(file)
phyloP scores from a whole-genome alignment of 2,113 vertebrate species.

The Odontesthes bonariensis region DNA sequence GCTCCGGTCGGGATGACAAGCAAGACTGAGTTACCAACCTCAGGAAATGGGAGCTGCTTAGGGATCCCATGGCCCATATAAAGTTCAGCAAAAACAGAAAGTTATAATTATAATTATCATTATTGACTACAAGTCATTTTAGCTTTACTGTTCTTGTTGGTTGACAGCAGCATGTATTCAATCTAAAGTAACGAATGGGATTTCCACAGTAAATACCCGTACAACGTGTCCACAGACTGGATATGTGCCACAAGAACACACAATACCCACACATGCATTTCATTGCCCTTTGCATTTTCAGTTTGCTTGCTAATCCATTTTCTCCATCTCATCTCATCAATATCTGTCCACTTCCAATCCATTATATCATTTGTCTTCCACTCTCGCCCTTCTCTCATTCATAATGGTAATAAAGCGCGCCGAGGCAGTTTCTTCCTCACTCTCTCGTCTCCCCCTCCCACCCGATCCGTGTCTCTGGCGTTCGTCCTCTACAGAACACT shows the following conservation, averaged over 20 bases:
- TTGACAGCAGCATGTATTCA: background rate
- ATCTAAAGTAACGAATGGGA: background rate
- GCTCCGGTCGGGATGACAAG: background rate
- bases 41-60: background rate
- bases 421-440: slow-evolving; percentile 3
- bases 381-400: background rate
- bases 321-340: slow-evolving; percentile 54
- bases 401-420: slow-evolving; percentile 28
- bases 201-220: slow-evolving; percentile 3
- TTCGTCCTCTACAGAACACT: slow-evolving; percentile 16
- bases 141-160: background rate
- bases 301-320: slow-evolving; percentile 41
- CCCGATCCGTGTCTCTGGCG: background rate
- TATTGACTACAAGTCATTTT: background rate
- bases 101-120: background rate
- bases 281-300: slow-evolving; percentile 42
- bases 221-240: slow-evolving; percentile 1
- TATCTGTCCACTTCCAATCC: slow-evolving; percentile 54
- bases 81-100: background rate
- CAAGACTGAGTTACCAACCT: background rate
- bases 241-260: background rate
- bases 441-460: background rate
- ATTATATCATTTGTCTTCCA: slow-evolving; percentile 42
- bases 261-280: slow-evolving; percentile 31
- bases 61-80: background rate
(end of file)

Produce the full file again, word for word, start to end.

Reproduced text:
phyloP scores from a whole-genome alignment of 2,113 vertebrate species.

The Odontesthes bonariensis region DNA sequence GCTCCGGTCGGGATGACAAGCAAGACTGAGTTACCAACCTCAGGAAATGGGAGCTGCTTAGGGATCCCATGGCCCATATAAAGTTCAGCAAAAACAGAAAGTTATAATTATAATTATCATTATTGACTACAAGTCATTTTAGCTTTACTGTTCTTGTTGGTTGACAGCAGCATGTATTCAATCTAAAGTAACGAATGGGATTTCCACAGTAAATACCCGTACAACGTGTCCACAGACTGGATATGTGCCACAAGAACACACAATACCCACACATGCATTTCATTGCCCTTTGCATTTTCAGTTTGCTTGCTAATCCATTTTCTCCATCTCATCTCATCAATATCTGTCCACTTCCAATCCATTATATCATTTGTCTTCCACTCTCGCCCTTCTCTCATTCATAATGGTAATAAAGCGCGCCGAGGCAGTTTCTTCCTCACTCTCTCGTCTCCCCCTCCCACCCGATCCGTGTCTCTGGCGTTCGTCCTCTACAGAACACT shows the following conservation, averaged over 20 bases:
- TTGACAGCAGCATGTATTCA: background rate
- ATCTAAAGTAACGAATGGGA: background rate
- GCTCCGGTCGGGATGACAAG: background rate
- bases 41-60: background rate
- bases 421-440: slow-evolving; percentile 3
- bases 381-400: background rate
- bases 321-340: slow-evolving; percentile 54
- bases 401-420: slow-evolving; percentile 28
- bases 201-220: slow-evolving; percentile 3
- TTCGTCCTCTACAGAACACT: slow-evolving; percentile 16
- bases 141-160: background rate
- bases 301-320: slow-evolving; percentile 41
- CCCGATCCGTGTCTCTGGCG: background rate
- TATTGACTACAAGTCATTTT: background rate
- bases 101-120: background rate
- bases 281-300: slow-evolving; percentile 42
- bases 221-240: slow-evolving; percentile 1
- TATCTGTCCACTTCCAATCC: slow-evolving; percentile 54
- bases 81-100: background rate
- CAAGACTGAGTTACCAACCT: background rate
- bases 241-260: background rate
- bases 441-460: background rate
- ATTATATCATTTGTCTTCCA: slow-evolving; percentile 42
- bases 261-280: slow-evolving; percentile 31
- bases 61-80: background rate